California Court of Appeals, First District, Second Division
Francisco County Superior Court County Super. Ct. No.
CPF-14-514036 Honorable Stephen M. Murphy Trial Judge.
Attorney for Plaintiff and Respondent Dennis Sturgell:
Williams Kastner & Gibbs, PLLC, John G. Young, Theresa H.
Rava; Law Office of Michael Linscheid, Michael Linscheid
Attorney for Defendants and Appellants Department of Fish and
Wildlife; et al.: Attorney General of California, Robert W.
Byrne, Annadel A. Almendras, Barbara C. Spiegel, Jonathan
Wiener, Connie P. Sung.
Dennis Sturgell's permit to engage in commercial
Dungeness crab fishing was revoked by the California Fish and
Game Commission (Commission) after an administrative hearing.
The trial court granted Sturgell's petition for a writ of
administrative mandamus and ordered the permit reinstated.
The Commission and the California Department of Fish and
Wildlife (Department) appeal, arguing that the trial court
erred in granting the writ because the administrative hearing
officer correctly interpreted the governing statute. We
conclude that the appeal is moot, and dismiss it, but do so
with instructions-agreed to by both sides-that the trial
court vacate its decision.
Pacific Coast Dungeness crab fishery is regulated by state
laws in California, Oregon, and Washington, regulations that
restrict commercial crab fishing by sex, size, and season.
(Eder v. Department of Fish & Game (2009) 170
Cal.App.4th 216, 219 (Eder).) A tristate agreement
commits the three states to mutually support sound management
of the Dungeness crab resource, and the three states'
regulations for the crab industry are generally consistent.
(Id. at pp. 219-220.)
fishing is restricted to a specified season, the opening date
for which varies between the different areas into which the
fishery is divided. (Fish & G. Code,  § 8276;
Eder, supra, 170 Cal.App.4th at pp. 220-221.) The
opening date for a given area may be delayed if quality
testing indicates the crabs are of inadequate quality.
(§ 8276.2.) And a vessel may not “take or land
crab” in a district during any such closure. (§
8276.3, subd. (a).)
first month of the Dungeness crab season is the most
productive, after which the catch rate decreases quickly.
“[H]istorically there has been a potential problem of
an early season ‘race' for crabs that can result in
glutted markets, fishing in unsafe conditions, and the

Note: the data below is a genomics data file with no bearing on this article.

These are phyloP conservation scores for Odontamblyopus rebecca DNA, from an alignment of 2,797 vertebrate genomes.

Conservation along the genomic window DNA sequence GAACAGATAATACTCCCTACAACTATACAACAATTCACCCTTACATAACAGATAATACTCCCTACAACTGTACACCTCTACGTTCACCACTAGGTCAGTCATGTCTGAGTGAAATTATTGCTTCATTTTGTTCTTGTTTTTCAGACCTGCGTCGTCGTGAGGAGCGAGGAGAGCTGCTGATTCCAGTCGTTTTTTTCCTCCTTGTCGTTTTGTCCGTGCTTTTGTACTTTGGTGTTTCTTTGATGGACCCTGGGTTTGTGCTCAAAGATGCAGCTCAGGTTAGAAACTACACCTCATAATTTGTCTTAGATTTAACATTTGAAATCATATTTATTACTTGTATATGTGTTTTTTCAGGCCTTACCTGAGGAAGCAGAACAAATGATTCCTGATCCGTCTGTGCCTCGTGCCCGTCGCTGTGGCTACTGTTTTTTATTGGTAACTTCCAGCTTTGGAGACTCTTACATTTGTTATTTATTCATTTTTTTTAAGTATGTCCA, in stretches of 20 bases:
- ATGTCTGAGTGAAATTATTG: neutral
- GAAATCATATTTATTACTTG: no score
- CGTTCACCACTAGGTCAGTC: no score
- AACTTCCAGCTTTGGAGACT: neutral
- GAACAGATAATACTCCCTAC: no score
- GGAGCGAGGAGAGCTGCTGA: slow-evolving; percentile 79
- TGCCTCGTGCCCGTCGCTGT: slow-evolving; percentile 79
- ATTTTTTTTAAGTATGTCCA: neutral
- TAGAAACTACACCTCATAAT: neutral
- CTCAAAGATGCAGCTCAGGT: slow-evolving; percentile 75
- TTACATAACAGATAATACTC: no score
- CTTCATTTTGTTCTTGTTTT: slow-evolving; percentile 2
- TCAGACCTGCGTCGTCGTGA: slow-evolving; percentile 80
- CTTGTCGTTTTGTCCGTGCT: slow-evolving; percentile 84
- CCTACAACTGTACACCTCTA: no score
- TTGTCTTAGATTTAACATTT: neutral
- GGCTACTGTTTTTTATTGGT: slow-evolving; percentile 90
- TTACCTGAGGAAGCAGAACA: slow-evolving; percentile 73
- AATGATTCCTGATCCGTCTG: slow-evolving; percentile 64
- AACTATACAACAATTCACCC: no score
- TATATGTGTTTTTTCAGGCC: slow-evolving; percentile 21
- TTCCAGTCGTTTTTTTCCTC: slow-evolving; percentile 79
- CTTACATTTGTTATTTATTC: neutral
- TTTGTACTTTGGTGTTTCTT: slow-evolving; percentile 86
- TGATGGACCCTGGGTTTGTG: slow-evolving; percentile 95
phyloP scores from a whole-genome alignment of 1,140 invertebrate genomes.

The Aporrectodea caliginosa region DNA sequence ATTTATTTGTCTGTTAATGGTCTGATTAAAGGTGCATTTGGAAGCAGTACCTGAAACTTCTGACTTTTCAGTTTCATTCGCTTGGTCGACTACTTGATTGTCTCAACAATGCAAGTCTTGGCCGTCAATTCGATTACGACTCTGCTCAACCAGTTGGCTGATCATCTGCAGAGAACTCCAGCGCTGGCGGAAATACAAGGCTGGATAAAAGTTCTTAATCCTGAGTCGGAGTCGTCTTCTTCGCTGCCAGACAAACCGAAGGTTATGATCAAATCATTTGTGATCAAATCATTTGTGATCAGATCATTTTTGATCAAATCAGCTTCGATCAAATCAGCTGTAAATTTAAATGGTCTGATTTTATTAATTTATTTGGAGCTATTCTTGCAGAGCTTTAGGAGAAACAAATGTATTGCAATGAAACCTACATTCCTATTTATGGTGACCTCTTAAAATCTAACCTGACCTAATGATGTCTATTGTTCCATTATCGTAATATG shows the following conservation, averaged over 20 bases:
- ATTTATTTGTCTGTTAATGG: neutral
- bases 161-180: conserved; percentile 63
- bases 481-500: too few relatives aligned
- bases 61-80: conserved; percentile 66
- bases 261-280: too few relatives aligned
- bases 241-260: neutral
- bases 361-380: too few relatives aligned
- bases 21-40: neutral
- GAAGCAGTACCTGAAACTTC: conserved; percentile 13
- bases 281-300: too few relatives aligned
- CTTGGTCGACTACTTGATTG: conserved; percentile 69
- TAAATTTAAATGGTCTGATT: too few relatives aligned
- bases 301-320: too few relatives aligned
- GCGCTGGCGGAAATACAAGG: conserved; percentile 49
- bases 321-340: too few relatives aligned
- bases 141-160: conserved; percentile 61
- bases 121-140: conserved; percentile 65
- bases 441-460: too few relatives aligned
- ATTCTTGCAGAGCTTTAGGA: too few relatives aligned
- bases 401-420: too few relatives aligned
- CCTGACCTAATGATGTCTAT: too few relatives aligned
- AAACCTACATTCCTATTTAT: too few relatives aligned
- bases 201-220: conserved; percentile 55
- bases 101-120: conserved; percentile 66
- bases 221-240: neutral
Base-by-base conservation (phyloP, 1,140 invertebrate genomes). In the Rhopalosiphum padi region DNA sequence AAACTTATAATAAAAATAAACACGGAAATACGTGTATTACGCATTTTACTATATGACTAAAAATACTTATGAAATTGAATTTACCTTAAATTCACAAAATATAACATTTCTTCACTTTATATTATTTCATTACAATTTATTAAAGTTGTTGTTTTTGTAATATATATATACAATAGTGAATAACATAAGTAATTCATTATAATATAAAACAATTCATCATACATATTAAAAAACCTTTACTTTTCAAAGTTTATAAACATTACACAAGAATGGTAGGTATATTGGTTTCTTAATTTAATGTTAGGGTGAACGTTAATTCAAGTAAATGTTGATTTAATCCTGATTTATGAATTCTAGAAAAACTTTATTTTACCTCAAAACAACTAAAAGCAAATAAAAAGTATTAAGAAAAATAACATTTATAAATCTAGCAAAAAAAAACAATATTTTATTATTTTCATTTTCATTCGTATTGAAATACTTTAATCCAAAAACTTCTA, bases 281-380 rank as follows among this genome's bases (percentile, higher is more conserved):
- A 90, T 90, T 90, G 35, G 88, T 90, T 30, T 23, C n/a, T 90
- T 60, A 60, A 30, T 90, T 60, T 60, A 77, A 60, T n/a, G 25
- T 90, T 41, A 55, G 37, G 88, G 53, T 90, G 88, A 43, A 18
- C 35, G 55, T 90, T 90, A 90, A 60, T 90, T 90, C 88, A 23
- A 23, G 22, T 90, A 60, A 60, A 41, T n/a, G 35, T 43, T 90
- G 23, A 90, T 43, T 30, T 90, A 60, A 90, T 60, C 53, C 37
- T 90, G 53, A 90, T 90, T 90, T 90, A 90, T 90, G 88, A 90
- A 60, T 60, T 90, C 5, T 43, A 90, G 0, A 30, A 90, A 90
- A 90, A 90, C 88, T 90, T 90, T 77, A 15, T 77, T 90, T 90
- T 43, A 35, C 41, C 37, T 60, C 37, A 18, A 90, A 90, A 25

overwhelming of crab processors leading to waste of harvested
crab.” (Eder, supra, 170 Cal.App.4th at p.
220.) In order to ensure that smaller fishing boats in local
communities maintain the benefit of resources adjacent to
their shorelines, California, Oregon, and Washington all have
“fair start” laws that regulate the ability of
fishers to move from one area to another in years when the
areas have differing opening dates. (§ 8279.1; Or.
Admin. R. 635-005-0465(3); Wn. Admin. Code, §
220-52-045(2).) Eder, which upheld the
constitutionality of California's fair start statute,
described it as an “important adjunct” to the
tristate agreement. (Eder, supra, 170 Cal.App.4th at
section 8279.1, if a delay is ordered in a given area,
fishers who have taken, possessed onboard, or landed
Dungeness crab for commercial purposes from ocean waters
outside the delayed area prior to the delayed opening may not
“take, possess onboard, or land Dungeness crab for
commercial purposes” in the delayed area for 30 days
after the delayed opening. (§ 8279.1; Eder,
supra, 170 Cal.App.4th at pp. 220-221.) At the time of
Sturgell's alleged violation, as relevant here section
8279.1, former subdivision (c), provided, “A person
shall not take, possess onboard, or land Dungeness crab for
commercial purposes from any vessel in ocean waters north of
the border between Oregon and California for 30 days after
the opening of the Dungeness crab fishing season in Oregon or
Washington, if both of the following events have occurred:
[¶] (1) The opening of the season has been delayed in
Oregon or Washington. [¶] (2) The person has taken,
possessed onboard, or landed Dungeness crab for commercial
purposes in California prior to the opening of the season in
ocean waters off Oregon or Washington.” (Stats. 2011,
ch. 335, § 5.) Unlike many other violations of the
Fish and Game Code and regulations under it, a violation of
section 8279.1 does not constitute a misdemeanor, but does
result in mandatory revocation of the Dungeness crab vessel
permit. (§ 8279.1, subd. (c).)
Legislature requires each vessel participating in the
Dungeness crab fishery to have a Dungeness crab vessel permit
in order to protect the fishery, by limiting the number of
vessels participating in it. (§ 8280, subd. (b).) And
the permitting system for commercial crab fishing is based
upon legislative findings and declarations that: “the
Dungeness crab fishery is important to the state because it
provides a valuable food product, employment for those
persons engaged in the fishery, and economic benefits to the
coastal communities of the state” (§ 8280, subd.